Stress relief: how the concept of “distanced self-talk” can help us to handle stressful situations

Posted by for Mental Health

Are you struggling to keep your stress levels under control while working from home? Here’s how the concept of ‘distanced self-talk’ could help you to cope.

One of the weirdest parts of working from home has to be the amount of time we spend with ourselves. Without the background noise of the office, people to talk to and watercooler chat to engage in, many of us now spend our days not saying much at all.

But just because we’re not talking to other people as often as we used to, doesn’t mean we’re not talking at all. In fact, our self-talk – or internal monologue, as it is often called – is still as active (and important) as ever.

If you’ve never come across the concept of ‘self-talk’ before, it’s essentially all the messages we send ourselves via an internal dialogue. 

For example, you might engage in negative self-talk when faced with a particularly challenging task – by telling yourself you’re “not good enough” or “unable to cope”. On the other hand, you might turn to positive self-talk to comfort yourself in a tricky situation – perhaps by telling yourself “you can do this” or “all you can do is your best”.

Although plenty of our self-talk tends to be unconscious, there are ways we can ‘harness’ our self-talk to boost our emotional resilience and help ourselves navigate the day-to-day stresses we might face.

In fact, according to a new study, distanced self-talk – where we use second or third person pronouns to distance ourselves from the stressful task we’re facing – could help us to better cope with stressful or emotionally-challenging situations.     

A girl looking in the mirror
By helping us to gain an outside perspective, distanced self-talk can help us to stay in control of our emotions during a stressful situation.

The study, conducted by psychologists at the University of Michigan, found that, no matter the intensity of the negative or challenging experience, distanced self-talk can reduce emotional reactivity – e.g. the extent to which your emotions control your response to a situation, compared to the rational part of your brain. In this way, distanced self-talk can help us to better regulate our emotions in stressful situations – an outcome which could help us to reduce the amount of stress we feel and respond in a more helpful and productive way.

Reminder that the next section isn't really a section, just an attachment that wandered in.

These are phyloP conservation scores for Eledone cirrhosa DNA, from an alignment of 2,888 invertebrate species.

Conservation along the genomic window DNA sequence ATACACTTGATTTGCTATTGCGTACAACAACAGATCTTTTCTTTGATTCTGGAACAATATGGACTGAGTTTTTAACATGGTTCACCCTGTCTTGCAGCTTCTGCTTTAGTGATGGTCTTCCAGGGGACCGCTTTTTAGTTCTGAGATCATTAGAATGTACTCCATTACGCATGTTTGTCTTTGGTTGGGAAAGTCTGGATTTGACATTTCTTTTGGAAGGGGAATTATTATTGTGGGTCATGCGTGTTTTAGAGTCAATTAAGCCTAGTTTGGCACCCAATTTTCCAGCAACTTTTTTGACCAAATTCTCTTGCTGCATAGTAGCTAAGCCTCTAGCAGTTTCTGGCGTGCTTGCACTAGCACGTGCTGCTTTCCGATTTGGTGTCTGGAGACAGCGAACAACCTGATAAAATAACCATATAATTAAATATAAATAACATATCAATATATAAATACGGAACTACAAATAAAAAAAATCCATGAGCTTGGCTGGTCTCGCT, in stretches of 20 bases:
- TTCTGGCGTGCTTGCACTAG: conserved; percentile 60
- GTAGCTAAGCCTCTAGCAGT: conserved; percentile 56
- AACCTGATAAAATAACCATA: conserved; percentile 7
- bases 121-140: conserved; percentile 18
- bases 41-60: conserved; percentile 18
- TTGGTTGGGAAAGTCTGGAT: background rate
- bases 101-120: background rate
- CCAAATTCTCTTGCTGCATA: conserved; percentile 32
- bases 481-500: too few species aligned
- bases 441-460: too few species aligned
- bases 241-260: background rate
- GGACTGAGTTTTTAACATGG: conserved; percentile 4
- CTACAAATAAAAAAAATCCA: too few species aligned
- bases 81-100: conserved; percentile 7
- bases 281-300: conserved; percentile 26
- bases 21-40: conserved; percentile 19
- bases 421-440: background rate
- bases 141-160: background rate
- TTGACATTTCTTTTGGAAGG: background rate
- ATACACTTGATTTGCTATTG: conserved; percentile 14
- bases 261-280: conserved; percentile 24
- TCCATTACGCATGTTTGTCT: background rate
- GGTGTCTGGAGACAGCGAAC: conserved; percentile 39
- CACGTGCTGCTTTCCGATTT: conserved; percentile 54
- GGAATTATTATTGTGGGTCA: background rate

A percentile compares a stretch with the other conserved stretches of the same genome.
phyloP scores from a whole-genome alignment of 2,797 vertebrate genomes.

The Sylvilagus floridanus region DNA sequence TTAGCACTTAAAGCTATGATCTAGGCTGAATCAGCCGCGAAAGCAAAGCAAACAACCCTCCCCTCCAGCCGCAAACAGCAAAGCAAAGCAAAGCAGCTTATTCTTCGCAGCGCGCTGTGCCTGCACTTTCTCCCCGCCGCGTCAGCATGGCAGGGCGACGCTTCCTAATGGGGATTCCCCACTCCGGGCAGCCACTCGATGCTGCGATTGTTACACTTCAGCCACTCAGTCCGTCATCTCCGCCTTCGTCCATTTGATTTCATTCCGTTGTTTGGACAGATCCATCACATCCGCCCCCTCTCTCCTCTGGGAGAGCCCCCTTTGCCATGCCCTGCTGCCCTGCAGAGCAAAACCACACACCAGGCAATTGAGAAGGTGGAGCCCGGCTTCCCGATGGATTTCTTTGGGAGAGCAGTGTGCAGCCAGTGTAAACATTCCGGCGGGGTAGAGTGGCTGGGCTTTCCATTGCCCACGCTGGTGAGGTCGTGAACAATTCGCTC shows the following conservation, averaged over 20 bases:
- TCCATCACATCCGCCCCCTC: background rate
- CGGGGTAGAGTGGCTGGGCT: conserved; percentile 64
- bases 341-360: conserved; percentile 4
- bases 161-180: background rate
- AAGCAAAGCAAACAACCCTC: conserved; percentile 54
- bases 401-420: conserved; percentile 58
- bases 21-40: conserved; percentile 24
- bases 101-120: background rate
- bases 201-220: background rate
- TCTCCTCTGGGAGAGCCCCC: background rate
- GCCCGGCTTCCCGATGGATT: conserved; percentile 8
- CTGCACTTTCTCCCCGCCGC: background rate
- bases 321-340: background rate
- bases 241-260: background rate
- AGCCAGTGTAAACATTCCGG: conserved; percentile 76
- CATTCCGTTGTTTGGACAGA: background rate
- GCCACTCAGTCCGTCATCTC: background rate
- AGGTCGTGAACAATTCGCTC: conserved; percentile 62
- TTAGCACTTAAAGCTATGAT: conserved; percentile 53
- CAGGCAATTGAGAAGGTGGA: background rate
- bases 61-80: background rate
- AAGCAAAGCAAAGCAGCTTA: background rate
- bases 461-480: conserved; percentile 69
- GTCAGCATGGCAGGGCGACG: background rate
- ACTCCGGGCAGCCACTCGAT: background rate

So, how can we use distanced self-talk to better respond to stressful situations at work? As psychologist Noam Shpancer describes in Psychology Today: “In simple terms, the technique involves reflecting on your stressful experience from an outside perspective.”

He expands: “Instead of using the first person ‘I’ in your internal monologue, you can use your name, the second-person generic ‘you’, the third-person pronouns ‘he, she, they’ or even a ‘fly on the wall’ perspective.

“For example, let’s assume I’m facing a problem, or reflecting on an emotionally stressful situation I’ve experienced. Instead of thinking, ‘How will I solve this problem?’ or, ‘How am I feeling about what happened?’ I may ask myself ‘How is Noam going to solve this problem?’ or ‘How is Noam feeling about what happened?’ or ‘How will you solve the problem?’”

As Shpancer’s words highlight, by becoming more aware of the way we talk to ourselves – and shaping the messages we send to distance ourselves from the situation – we can put ourselves in a better position to cope with the stressful moments in our day. Indeed, instead of relieving stress that already exists, distanced self-talk could help us avoid getting stressed out in the first place.

So next time you’re faced with a stressful situation, why not give this simple technique a go? Not only is it super easy to do, but it could help you to feel more in control of your emotions. 

If working during the pandemic is taking its toll on your mental health, you’re not alone. From the isolation of being separated from colleagues and the stress of relying on technology to the threat of redundancy and the anxiety of applying for a new job, there are a number of reasons why you might find this time particularly challenging.

So, what can we do about it? We’ve got a plan.

Our new Work It Out campaign, supported by Mind, aims to give you the tools and resources you need to take care of your mental health while you’re stuck at home. From completing your Work 5 A Day to dealing with issues including anxiety, loneliness and stress, we’ll be exploring all aspects of wellbeing during this strange time.

For more information, including how to complete your Work 5 A Day, you can check out our guide to getting started.

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